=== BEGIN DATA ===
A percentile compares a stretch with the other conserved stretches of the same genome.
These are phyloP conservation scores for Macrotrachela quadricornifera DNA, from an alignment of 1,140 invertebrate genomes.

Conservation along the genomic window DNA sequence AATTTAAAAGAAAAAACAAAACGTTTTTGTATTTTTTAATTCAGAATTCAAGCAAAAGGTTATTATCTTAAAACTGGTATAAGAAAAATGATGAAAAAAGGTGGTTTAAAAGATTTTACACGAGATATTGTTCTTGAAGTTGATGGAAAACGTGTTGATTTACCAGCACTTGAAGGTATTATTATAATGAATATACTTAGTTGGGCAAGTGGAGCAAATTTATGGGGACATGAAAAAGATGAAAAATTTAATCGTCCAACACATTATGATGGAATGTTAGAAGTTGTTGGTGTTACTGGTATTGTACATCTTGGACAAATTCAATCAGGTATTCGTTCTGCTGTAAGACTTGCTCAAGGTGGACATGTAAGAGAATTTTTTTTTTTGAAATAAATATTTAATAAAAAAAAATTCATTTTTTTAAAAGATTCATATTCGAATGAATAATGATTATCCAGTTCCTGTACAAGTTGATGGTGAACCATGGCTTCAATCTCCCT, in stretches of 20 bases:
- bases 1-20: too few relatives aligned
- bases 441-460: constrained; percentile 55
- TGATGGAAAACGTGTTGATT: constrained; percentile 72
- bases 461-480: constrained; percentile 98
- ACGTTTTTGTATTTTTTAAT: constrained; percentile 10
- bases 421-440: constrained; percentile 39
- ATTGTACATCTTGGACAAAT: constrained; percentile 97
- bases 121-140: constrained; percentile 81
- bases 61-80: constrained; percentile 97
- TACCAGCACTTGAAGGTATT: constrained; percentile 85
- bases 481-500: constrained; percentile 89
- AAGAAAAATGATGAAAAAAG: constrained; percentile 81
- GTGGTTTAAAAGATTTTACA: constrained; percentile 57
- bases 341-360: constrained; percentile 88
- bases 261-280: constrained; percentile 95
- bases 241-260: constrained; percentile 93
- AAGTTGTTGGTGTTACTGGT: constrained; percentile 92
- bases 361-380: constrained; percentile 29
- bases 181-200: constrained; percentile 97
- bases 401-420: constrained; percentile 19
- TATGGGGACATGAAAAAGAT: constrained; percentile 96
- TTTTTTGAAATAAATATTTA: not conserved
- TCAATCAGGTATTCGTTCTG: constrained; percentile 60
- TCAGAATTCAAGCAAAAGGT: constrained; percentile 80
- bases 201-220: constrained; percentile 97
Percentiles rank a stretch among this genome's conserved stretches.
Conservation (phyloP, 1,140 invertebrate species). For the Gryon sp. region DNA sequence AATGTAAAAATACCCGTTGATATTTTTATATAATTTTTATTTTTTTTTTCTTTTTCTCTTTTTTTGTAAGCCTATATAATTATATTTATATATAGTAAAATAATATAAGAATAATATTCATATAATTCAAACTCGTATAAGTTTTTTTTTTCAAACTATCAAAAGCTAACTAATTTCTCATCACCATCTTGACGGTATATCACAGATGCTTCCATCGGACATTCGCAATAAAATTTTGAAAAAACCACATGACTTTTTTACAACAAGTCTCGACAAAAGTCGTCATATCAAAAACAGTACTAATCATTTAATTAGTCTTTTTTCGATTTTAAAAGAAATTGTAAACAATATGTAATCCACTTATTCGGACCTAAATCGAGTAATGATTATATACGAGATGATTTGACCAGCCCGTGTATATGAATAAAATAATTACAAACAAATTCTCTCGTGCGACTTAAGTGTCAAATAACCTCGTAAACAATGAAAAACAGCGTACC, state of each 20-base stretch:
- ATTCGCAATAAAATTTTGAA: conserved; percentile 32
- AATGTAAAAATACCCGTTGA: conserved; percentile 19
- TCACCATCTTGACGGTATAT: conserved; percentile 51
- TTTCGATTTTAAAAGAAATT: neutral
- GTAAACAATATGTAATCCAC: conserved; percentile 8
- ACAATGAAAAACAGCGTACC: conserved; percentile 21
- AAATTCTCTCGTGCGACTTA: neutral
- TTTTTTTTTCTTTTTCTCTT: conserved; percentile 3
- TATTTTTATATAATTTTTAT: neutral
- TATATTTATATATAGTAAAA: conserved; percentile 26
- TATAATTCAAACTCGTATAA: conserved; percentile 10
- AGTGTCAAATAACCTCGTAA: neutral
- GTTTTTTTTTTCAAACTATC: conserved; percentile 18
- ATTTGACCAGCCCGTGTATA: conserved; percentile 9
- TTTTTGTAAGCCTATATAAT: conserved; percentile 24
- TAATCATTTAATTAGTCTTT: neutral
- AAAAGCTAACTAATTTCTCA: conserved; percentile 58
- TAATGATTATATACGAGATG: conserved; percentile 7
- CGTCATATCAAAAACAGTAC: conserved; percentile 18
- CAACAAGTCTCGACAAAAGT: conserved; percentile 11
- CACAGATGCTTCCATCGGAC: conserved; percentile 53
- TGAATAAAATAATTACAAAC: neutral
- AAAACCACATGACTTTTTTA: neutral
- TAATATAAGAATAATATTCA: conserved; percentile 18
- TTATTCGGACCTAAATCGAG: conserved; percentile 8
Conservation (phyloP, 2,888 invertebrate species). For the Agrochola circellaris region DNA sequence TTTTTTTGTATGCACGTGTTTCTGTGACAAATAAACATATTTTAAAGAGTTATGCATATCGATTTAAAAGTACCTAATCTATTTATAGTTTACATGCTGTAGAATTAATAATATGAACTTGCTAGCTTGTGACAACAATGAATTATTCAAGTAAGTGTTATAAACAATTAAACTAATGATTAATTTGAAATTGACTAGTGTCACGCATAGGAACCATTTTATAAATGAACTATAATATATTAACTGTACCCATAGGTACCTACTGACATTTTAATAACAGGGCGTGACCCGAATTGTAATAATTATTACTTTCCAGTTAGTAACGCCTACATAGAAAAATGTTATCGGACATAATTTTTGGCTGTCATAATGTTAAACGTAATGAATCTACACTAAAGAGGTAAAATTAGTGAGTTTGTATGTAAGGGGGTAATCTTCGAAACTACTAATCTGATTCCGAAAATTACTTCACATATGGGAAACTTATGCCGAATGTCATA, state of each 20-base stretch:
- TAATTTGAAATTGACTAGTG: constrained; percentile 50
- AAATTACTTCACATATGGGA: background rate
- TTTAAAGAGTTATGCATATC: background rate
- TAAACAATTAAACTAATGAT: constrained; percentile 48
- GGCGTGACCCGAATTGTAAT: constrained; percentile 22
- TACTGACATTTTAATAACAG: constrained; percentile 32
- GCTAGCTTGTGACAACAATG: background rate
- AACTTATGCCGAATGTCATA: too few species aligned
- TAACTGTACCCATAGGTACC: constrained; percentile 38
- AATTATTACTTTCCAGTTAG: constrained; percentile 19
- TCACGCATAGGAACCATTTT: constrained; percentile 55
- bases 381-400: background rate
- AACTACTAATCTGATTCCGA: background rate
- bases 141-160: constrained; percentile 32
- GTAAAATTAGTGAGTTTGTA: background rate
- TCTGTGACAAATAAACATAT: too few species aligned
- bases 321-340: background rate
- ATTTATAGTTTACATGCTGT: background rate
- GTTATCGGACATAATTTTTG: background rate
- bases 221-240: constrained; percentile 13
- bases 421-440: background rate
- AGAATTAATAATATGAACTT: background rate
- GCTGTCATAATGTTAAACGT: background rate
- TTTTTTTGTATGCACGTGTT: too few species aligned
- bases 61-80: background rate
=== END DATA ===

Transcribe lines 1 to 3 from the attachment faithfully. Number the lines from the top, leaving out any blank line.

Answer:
A percentile compares a stretch with the other conserved stretches of the same genome.
These are phyloP conservation scores for Macrotrachela quadricornifera DNA, from an alignment of 1,140 invertebrate genomes.

Conservation along the genomic window DNA sequence AATTTAAAAGAAAAAACAAAACGTTTTTGTATTTTTTAATTCAGAATTCAAGCAAAAGGTTATTATCTTAAAACTGGTATAAGAAAAATGATGAAAAAAGGTGGTTTAAAAGATTTTACACGAGATATTGTTCTTGAAGTTGATGGAAAACGTGTTGATTTACCAGCACTTGAAGGTATTATTATAATGAATATACTTAGTTGGGCAAGTGGAGCAAATTTATGGGGACATGAAAAAGATGAAAAATTTAATCGTCCAACACATTATGATGGAATGTTAGAAGTTGTTGGTGTTACTGGTATTGTACATCTTGGACAAATTCAATCAGGTATTCGTTCTGCTGTAAGACTTGCTCAAGGTGGACATGTAAGAGAATTTTTTTTTTTGAAATAAATATTTAATAAAAAAAAATTCATTTTTTTAAAAGATTCATATTCGAATGAATAATGATTATCCAGTTCCTGTACAAGTTGATGGTGAACCATGGCTTCAATCTCCCT, in stretches of 20 bases: